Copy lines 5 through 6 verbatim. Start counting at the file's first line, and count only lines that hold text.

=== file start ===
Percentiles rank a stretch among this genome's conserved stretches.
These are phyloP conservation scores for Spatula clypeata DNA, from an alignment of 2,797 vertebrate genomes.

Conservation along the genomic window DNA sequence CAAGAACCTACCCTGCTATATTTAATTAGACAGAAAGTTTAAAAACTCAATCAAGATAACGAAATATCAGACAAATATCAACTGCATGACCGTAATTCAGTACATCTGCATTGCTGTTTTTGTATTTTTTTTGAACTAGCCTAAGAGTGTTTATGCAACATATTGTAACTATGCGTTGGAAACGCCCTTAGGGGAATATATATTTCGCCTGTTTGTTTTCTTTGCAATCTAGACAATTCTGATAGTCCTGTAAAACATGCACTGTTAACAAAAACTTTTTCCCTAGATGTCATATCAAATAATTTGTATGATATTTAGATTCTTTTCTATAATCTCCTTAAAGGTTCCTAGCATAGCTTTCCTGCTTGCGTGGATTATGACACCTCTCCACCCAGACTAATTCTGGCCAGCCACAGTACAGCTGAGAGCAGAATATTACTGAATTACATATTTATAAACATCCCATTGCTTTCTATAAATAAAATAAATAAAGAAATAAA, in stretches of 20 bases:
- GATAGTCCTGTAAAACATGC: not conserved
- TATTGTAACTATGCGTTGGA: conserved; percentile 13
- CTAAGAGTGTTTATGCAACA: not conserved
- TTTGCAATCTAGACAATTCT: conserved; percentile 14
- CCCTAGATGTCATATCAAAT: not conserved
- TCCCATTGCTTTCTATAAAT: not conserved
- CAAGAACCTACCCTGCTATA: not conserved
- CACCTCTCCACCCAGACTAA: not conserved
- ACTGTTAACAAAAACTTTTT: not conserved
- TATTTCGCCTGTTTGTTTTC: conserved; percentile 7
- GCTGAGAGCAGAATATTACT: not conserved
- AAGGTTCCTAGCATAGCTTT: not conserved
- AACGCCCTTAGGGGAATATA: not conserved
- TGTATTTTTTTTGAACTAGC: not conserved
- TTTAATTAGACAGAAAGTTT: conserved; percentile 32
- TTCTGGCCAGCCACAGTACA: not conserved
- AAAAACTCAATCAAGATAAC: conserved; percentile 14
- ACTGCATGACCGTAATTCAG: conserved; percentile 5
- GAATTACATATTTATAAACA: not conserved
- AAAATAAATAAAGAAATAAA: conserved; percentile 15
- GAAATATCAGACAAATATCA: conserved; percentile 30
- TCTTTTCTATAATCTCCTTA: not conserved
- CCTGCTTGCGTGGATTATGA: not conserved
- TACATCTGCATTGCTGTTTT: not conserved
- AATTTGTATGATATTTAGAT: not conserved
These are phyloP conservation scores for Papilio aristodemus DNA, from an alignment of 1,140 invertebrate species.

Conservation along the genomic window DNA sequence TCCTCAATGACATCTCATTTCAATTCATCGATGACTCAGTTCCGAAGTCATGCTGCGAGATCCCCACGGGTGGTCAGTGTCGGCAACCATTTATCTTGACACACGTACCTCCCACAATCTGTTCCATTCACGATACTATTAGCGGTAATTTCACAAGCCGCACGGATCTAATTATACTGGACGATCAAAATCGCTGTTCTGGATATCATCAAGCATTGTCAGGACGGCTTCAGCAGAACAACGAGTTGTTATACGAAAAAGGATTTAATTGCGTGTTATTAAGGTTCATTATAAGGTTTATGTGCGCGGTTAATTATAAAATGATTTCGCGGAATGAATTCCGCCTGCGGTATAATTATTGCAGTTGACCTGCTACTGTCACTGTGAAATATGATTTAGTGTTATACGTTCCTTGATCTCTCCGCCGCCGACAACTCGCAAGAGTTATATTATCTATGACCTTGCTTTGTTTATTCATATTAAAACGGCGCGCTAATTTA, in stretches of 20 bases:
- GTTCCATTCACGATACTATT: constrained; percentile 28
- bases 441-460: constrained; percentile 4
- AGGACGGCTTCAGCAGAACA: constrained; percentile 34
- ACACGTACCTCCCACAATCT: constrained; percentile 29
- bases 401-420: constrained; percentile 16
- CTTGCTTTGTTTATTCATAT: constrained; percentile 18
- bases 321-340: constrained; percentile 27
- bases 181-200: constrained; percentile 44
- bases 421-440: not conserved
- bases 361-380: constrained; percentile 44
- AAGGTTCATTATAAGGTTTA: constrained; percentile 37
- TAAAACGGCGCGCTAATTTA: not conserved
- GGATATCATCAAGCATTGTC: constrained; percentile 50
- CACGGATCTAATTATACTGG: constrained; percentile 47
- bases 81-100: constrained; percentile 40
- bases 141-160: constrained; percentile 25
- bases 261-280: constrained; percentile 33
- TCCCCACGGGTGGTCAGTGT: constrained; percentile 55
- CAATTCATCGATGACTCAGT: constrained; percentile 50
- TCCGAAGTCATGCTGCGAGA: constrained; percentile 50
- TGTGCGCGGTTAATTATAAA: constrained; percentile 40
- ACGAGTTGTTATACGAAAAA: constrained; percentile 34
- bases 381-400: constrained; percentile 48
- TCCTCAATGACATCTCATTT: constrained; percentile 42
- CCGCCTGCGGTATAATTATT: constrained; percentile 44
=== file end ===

- TATTGTAACTATGCGTTGGA: conserved; percentile 13
- CTAAGAGTGTTTATGCAACA: not conserved